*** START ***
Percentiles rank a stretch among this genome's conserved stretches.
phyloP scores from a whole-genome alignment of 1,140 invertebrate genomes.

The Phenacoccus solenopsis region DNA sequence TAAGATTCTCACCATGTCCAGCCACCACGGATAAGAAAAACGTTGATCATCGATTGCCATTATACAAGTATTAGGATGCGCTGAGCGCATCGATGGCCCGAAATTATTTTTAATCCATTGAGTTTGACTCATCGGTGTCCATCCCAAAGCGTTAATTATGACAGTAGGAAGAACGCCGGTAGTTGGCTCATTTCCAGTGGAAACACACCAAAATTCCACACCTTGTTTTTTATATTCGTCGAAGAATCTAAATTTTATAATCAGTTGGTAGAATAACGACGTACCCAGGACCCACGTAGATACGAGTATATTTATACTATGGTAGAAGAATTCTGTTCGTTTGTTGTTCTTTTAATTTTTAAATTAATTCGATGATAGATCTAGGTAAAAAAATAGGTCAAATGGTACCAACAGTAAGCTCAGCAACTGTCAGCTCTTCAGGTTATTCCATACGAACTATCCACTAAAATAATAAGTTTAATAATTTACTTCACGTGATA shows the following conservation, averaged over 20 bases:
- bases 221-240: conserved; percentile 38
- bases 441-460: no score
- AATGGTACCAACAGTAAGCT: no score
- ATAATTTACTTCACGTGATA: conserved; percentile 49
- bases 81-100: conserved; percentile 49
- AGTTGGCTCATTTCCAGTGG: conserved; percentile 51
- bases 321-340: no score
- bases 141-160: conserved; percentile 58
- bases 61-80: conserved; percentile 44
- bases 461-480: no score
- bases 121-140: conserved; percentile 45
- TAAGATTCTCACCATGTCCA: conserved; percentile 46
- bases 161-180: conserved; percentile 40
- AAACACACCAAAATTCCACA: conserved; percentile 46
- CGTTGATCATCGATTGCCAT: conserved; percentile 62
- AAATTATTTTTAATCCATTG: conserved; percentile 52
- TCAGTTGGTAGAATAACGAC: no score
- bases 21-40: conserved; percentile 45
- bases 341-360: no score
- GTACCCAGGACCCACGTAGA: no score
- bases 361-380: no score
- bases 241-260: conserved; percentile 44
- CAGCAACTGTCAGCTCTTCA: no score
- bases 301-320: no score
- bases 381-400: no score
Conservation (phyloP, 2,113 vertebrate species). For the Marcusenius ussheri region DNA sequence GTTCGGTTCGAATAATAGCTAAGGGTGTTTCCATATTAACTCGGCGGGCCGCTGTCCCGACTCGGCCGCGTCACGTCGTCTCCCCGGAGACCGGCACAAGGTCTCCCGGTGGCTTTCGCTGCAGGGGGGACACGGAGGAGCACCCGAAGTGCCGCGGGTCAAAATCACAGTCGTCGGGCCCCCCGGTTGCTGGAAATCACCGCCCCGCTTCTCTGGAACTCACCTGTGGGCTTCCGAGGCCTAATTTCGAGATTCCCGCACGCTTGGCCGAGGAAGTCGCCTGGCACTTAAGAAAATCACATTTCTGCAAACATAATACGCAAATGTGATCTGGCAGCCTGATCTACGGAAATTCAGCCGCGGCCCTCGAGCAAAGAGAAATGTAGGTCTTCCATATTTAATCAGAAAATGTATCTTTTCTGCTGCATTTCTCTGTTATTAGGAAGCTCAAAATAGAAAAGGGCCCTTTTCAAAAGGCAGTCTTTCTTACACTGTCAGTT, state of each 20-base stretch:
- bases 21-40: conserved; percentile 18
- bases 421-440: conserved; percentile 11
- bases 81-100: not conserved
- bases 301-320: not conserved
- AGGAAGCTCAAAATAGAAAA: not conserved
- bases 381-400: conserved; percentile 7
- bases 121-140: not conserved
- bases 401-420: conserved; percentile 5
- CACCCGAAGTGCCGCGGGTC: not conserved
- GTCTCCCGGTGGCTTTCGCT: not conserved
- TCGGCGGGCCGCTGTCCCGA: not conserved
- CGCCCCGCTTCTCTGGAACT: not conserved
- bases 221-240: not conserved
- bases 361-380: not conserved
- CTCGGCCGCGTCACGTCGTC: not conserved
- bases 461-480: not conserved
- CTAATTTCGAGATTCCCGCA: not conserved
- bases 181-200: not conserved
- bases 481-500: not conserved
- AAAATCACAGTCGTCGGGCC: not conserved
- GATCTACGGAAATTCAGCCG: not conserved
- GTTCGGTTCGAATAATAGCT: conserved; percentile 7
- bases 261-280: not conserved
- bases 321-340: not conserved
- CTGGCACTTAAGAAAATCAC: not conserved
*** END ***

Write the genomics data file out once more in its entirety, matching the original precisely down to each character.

Percentiles rank a stretch among this genome's conserved stretches.
phyloP scores from a whole-genome alignment of 1,140 invertebrate genomes.

The Phenacoccus solenopsis region DNA sequence TAAGATTCTCACCATGTCCAGCCACCACGGATAAGAAAAACGTTGATCATCGATTGCCATTATACAAGTATTAGGATGCGCTGAGCGCATCGATGGCCCGAAATTATTTTTAATCCATTGAGTTTGACTCATCGGTGTCCATCCCAAAGCGTTAATTATGACAGTAGGAAGAACGCCGGTAGTTGGCTCATTTCCAGTGGAAACACACCAAAATTCCACACCTTGTTTTTTATATTCGTCGAAGAATCTAAATTTTATAATCAGTTGGTAGAATAACGACGTACCCAGGACCCACGTAGATACGAGTATATTTATACTATGGTAGAAGAATTCTGTTCGTTTGTTGTTCTTTTAATTTTTAAATTAATTCGATGATAGATCTAGGTAAAAAAATAGGTCAAATGGTACCAACAGTAAGCTCAGCAACTGTCAGCTCTTCAGGTTATTCCATACGAACTATCCACTAAAATAATAAGTTTAATAATTTACTTCACGTGATA shows the following conservation, averaged over 20 bases:
- bases 221-240: conserved; percentile 38
- bases 441-460: no score
- AATGGTACCAACAGTAAGCT: no score
- ATAATTTACTTCACGTGATA: conserved; percentile 49
- bases 81-100: conserved; percentile 49
- AGTTGGCTCATTTCCAGTGG: conserved; percentile 51
- bases 321-340: no score
- bases 141-160: conserved; percentile 58
- bases 61-80: conserved; percentile 44
- bases 461-480: no score
- bases 121-140: conserved; percentile 45
- TAAGATTCTCACCATGTCCA: conserved; percentile 46
- bases 161-180: conserved; percentile 40
- AAACACACCAAAATTCCACA: conserved; percentile 46
- CGTTGATCATCGATTGCCAT: conserved; percentile 62
- AAATTATTTTTAATCCATTG: conserved; percentile 52
- TCAGTTGGTAGAATAACGAC: no score
- bases 21-40: conserved; percentile 45
- bases 341-360: no score
- GTACCCAGGACCCACGTAGA: no score
- bases 361-380: no score
- bases 241-260: conserved; percentile 44
- CAGCAACTGTCAGCTCTTCA: no score
- bases 301-320: no score
- bases 381-400: no score
Conservation (phyloP, 2,113 vertebrate species). For the Marcusenius ussheri region DNA sequence GTTCGGTTCGAATAATAGCTAAGGGTGTTTCCATATTAACTCGGCGGGCCGCTGTCCCGACTCGGCCGCGTCACGTCGTCTCCCCGGAGACCGGCACAAGGTCTCCCGGTGGCTTTCGCTGCAGGGGGGACACGGAGGAGCACCCGAAGTGCCGCGGGTCAAAATCACAGTCGTCGGGCCCCCCGGTTGCTGGAAATCACCGCCCCGCTTCTCTGGAACTCACCTGTGGGCTTCCGAGGCCTAATTTCGAGATTCCCGCACGCTTGGCCGAGGAAGTCGCCTGGCACTTAAGAAAATCACATTTCTGCAAACATAATACGCAAATGTGATCTGGCAGCCTGATCTACGGAAATTCAGCCGCGGCCCTCGAGCAAAGAGAAATGTAGGTCTTCCATATTTAATCAGAAAATGTATCTTTTCTGCTGCATTTCTCTGTTATTAGGAAGCTCAAAATAGAAAAGGGCCCTTTTCAAAAGGCAGTCTTTCTTACACTGTCAGTT, state of each 20-base stretch:
- bases 21-40: conserved; percentile 18
- bases 421-440: conserved; percentile 11
- bases 81-100: not conserved
- bases 301-320: not conserved
- AGGAAGCTCAAAATAGAAAA: not conserved
- bases 381-400: conserved; percentile 7
- bases 121-140: not conserved
- bases 401-420: conserved; percentile 5
- CACCCGAAGTGCCGCGGGTC: not conserved
- GTCTCCCGGTGGCTTTCGCT: not conserved
- TCGGCGGGCCGCTGTCCCGA: not conserved
- CGCCCCGCTTCTCTGGAACT: not conserved
- bases 221-240: not conserved
- bases 361-380: not conserved
- CTCGGCCGCGTCACGTCGTC: not conserved
- bases 461-480: not conserved
- CTAATTTCGAGATTCCCGCA: not conserved
- bases 181-200: not conserved
- bases 481-500: not conserved
- AAAATCACAGTCGTCGGGCC: not conserved
- GATCTACGGAAATTCAGCCG: not conserved
- GTTCGGTTCGAATAATAGCT: conserved; percentile 7
- bases 261-280: not conserved
- bases 321-340: not conserved
- CTGGCACTTAAGAAAATCAC: not conserved